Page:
Written in Blood: A Cultural History of the British Vampire

The History Press
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A modern guide to vampires, where every page is truly written in bloodVampires, those chilling supernatural creatures of the night—do they really exist? The British Isles has a remarkable association with the realms of the undead, from the 19th-century world of Croglin Grange, Varney the Vampire, and Bram Stoker's Dracula, through to Hammer Films and the modern phenomenon of the Highgate Vampire. In this thought-provoking book, illustrated with many never before seen photographs, and drawing on extensive original research, paranormal historian Paul Adams explores the history of British vampirism in both fact and fiction.
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About the author

Paul Adams is the author of a number of books, including Ghost & Gallows, and has also contributed articles to Ghost Voices, Paranormal, and Vision magazines, among others.
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Additional Information

Publisher
The History Press
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Published on
Jul 1, 2014
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Pages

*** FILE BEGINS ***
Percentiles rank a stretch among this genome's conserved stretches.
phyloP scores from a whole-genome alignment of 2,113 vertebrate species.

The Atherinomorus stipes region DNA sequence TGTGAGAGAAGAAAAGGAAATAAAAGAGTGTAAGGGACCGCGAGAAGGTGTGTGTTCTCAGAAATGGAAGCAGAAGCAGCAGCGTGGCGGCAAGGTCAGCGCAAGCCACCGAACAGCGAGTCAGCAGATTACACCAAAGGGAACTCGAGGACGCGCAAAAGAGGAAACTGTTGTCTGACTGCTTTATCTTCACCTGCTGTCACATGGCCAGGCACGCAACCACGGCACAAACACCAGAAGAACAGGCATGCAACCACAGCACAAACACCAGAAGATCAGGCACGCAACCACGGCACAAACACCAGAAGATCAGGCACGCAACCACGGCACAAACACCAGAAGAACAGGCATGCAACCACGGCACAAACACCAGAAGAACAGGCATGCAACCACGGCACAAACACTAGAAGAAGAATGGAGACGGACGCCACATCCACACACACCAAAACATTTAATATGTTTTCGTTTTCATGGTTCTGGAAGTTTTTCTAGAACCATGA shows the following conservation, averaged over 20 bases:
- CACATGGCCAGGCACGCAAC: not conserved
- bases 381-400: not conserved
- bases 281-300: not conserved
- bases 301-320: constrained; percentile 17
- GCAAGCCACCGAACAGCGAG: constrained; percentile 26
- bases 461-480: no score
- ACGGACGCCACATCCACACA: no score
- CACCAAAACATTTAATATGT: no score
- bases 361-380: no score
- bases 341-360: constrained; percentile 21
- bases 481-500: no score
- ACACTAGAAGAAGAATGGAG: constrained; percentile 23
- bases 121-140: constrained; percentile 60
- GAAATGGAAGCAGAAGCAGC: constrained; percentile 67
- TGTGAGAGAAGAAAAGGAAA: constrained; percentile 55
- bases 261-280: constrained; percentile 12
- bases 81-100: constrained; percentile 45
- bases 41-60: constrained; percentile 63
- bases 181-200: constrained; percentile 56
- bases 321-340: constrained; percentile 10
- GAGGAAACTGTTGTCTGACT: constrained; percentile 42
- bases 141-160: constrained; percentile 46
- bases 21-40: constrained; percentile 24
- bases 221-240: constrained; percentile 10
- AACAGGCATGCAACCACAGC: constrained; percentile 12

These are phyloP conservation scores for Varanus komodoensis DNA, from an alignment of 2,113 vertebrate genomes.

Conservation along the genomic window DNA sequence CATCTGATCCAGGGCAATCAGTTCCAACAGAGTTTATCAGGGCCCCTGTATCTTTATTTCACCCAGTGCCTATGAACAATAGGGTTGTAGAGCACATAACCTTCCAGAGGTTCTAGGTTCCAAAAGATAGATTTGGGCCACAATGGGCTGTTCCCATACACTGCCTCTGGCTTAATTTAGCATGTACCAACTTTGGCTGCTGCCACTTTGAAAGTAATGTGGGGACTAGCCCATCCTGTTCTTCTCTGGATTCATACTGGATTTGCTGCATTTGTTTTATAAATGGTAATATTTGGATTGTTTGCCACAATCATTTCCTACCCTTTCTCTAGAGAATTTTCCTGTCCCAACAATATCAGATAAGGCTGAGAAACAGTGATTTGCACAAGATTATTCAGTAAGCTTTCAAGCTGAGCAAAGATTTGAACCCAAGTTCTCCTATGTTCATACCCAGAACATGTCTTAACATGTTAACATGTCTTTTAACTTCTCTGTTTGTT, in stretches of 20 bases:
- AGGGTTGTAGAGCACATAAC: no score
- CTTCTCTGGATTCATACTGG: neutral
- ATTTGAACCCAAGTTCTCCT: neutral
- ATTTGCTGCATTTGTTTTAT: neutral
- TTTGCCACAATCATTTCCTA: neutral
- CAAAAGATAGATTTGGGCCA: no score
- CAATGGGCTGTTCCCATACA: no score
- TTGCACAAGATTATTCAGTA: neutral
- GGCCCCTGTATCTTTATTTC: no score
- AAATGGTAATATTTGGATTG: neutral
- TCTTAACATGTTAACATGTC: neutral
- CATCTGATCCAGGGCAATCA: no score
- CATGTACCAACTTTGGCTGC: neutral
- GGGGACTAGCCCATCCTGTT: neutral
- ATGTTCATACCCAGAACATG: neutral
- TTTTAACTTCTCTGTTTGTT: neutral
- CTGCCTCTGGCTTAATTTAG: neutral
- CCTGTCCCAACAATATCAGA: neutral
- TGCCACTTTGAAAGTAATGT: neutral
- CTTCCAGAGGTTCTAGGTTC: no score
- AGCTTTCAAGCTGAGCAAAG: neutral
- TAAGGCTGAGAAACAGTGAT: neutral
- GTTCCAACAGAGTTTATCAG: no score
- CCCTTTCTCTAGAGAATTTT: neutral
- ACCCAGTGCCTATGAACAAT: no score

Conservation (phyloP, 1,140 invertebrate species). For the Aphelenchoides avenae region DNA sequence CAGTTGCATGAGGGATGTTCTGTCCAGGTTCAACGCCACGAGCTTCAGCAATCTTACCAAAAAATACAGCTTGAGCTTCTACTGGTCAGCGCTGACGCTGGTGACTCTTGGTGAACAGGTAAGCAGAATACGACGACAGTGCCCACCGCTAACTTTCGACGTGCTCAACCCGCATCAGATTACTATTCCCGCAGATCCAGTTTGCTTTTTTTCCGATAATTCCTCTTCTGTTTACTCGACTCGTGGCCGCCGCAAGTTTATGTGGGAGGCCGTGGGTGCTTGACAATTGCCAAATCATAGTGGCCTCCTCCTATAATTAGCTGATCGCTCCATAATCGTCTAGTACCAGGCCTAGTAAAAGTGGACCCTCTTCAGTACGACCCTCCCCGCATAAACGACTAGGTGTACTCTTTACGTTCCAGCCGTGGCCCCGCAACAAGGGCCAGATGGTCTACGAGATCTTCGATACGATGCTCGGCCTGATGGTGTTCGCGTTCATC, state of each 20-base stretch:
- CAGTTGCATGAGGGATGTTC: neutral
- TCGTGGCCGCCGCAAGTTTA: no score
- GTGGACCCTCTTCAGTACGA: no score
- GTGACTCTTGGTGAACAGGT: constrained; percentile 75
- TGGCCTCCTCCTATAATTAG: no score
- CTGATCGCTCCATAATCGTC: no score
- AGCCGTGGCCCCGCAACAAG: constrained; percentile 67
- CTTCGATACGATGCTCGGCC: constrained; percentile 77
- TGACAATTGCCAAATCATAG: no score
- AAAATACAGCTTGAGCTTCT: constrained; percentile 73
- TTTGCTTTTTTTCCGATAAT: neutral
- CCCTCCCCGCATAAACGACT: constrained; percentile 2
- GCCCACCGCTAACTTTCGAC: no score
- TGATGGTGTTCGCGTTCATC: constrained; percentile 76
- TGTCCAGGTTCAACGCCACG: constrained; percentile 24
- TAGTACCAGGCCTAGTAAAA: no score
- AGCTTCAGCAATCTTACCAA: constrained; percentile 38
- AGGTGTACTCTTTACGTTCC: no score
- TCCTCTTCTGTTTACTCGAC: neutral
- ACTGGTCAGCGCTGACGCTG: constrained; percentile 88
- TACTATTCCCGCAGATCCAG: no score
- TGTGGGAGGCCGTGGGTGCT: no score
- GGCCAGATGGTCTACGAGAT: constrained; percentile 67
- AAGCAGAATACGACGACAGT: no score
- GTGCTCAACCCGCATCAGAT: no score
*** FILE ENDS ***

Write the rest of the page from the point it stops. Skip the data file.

224
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ISBN
9780750957458
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Language
English
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Genres
History / Europe / Great Britain
Social Science / Folklore & Mythology
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Content Protection
This content is DRM protected.
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Available on Android devices
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Michael Novak
What is social justice? For Friedrich Hayek, it was a mirage—a meaningless, ideological, incoherent, vacuous cliché. He believed the term should be avoided, abandoned, and allowed to die a natural death. For its proponents, social justice is a catchall term that can be used to justify any progressive-sounding government program. It endures because it venerates its champions and brands its opponents as supporters of social injustice, and thus as enemies of humankind. As an ideological marker, social justice always works best when it is not too sharply defined.

In Social Justice Isn’t What You Think It Is, Michael Novak and Paul Adams seek to clarify the true meaning of social justice and to rescue it from its ideological captors. In examining figures ranging from Antonio Rosmini, Abraham Lincoln, and Hayek, to Popes Leo XIII, John Paul II, and Francis, the authors reveal that social justice is not a synonym for “progressive” government as we have come to believe. Rather, it is a virtue rooted in Catholic social teaching and developed as an alternative to the unchecked power of the state. Almost all social workers see themselves as progressives, not conservatives. Yet many of their “best practices” aim to empower families and local communities. They stress not individual or state, but the vast social space between them. Left and right surprisingly meet.

In this surprising reintroduction of its original intention, social justice represents an immensely powerful virtue for nurturing personal responsibility and building the human communities that can counter the widespread surrender to an ever-growing state.
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